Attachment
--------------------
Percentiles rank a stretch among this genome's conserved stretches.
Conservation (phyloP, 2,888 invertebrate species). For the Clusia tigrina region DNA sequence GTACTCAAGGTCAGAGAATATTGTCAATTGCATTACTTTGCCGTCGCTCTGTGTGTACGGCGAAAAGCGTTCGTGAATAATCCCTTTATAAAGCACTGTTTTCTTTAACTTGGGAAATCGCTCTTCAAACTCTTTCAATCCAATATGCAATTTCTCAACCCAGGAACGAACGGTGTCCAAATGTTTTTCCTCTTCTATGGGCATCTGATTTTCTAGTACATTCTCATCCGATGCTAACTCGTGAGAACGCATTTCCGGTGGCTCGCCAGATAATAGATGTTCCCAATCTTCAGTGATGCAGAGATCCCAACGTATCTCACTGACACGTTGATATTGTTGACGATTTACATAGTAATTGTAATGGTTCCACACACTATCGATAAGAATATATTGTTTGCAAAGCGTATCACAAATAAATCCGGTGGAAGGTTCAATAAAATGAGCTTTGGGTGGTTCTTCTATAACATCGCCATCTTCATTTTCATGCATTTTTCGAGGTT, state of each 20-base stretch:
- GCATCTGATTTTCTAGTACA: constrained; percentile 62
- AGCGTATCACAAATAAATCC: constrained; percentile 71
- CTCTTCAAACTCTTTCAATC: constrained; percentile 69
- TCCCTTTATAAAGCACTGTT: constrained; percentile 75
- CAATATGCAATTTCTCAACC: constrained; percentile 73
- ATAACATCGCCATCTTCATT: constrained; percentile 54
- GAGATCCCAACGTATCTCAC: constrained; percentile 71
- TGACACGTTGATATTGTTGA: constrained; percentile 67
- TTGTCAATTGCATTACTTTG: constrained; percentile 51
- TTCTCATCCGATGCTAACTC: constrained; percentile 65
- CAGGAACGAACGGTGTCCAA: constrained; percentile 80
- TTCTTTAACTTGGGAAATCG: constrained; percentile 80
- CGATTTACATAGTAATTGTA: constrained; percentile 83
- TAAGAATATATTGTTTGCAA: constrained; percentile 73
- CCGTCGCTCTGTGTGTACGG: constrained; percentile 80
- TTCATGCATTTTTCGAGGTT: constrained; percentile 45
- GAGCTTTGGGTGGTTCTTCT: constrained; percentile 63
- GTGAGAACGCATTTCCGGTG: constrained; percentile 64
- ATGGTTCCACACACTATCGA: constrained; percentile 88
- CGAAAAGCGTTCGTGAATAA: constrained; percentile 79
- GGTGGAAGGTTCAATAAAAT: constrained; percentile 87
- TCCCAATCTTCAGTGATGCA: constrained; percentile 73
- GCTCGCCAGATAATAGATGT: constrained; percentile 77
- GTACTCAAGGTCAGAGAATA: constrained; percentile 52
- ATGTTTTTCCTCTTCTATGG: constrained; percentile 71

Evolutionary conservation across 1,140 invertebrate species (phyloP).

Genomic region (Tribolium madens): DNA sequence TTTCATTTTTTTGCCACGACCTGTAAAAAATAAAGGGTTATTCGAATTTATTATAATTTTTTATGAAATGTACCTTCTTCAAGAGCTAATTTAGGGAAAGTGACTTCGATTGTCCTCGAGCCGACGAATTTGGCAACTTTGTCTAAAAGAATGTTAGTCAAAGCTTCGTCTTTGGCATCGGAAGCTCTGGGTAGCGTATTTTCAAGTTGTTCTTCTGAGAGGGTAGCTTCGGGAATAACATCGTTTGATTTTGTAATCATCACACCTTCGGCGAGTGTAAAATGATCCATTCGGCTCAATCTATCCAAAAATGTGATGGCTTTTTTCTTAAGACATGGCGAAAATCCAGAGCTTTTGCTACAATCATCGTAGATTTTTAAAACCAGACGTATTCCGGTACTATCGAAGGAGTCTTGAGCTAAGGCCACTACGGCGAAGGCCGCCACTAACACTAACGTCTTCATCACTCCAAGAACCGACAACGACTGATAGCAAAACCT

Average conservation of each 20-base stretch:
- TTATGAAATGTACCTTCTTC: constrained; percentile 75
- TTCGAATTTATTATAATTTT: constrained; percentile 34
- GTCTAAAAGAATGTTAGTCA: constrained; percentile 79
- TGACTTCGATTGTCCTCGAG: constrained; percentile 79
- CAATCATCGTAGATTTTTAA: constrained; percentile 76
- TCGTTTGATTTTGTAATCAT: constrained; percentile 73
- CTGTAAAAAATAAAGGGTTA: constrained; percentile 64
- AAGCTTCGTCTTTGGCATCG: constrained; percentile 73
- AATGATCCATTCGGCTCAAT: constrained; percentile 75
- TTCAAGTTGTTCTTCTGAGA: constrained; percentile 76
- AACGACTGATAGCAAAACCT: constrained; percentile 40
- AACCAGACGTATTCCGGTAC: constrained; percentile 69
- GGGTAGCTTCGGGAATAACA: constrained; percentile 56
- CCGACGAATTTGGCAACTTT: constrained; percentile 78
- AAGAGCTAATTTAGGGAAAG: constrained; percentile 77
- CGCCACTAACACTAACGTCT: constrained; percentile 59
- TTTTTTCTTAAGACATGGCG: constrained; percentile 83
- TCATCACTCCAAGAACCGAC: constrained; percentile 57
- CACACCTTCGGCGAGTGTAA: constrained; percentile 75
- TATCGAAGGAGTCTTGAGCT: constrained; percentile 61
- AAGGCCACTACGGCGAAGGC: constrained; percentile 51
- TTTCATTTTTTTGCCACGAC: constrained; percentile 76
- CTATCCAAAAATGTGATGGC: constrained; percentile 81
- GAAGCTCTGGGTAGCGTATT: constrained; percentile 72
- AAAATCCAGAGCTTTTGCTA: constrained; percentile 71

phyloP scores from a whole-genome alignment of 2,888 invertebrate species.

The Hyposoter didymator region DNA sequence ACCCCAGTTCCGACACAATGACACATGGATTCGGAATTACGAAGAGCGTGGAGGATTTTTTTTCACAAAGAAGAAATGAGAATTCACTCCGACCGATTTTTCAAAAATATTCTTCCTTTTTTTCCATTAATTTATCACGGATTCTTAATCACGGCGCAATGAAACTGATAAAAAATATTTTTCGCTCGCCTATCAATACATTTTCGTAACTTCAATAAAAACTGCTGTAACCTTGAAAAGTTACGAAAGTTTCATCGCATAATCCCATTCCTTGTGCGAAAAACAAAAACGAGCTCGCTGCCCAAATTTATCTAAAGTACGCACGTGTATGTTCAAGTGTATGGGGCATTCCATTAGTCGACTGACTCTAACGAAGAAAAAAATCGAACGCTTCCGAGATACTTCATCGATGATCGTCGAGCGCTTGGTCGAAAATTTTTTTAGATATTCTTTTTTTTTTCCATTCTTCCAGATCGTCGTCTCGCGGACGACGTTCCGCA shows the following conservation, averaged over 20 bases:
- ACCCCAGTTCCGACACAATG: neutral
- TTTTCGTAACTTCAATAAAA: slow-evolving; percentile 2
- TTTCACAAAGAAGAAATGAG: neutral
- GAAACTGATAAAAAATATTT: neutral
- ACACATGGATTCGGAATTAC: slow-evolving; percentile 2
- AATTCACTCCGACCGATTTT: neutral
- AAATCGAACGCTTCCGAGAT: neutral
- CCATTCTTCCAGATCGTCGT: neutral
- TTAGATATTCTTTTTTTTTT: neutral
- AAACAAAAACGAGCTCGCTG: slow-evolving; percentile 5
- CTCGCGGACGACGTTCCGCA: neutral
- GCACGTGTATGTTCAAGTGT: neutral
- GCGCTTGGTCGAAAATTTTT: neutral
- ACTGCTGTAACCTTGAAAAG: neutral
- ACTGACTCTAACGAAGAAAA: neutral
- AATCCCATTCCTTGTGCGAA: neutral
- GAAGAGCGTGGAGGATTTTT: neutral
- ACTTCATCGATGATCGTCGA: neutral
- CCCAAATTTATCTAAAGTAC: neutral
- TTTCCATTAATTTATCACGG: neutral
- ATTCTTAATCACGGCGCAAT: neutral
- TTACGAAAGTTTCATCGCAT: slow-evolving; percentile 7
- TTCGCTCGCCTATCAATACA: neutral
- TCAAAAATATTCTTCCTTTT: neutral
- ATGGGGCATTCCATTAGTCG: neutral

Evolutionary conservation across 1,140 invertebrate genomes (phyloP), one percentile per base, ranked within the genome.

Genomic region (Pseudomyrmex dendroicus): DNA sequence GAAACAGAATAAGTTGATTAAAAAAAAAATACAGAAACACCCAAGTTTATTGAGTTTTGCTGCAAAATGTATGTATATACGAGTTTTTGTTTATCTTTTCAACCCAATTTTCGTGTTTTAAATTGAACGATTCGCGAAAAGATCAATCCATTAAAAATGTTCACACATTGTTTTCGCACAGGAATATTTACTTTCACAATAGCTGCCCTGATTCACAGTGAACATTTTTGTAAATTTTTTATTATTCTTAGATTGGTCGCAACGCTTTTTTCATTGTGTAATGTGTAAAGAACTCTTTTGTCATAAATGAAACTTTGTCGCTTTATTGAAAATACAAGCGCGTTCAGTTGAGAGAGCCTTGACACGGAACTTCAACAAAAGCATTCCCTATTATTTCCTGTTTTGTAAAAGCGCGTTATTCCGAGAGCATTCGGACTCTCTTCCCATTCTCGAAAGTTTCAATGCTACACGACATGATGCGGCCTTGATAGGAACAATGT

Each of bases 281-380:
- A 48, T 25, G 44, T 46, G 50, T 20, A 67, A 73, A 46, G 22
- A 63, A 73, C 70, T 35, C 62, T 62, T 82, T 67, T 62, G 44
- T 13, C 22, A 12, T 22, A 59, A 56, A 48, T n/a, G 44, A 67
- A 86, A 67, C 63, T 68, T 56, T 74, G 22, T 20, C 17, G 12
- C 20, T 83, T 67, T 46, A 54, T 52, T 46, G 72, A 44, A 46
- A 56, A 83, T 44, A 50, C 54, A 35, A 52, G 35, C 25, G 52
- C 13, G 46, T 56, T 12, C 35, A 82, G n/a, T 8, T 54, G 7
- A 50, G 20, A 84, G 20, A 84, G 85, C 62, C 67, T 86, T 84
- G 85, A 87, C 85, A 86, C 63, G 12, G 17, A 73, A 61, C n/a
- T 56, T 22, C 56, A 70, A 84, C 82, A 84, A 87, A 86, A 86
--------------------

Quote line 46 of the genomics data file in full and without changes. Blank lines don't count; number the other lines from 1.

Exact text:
- CGCCACTAACACTAACGTCT: constrained; percentile 59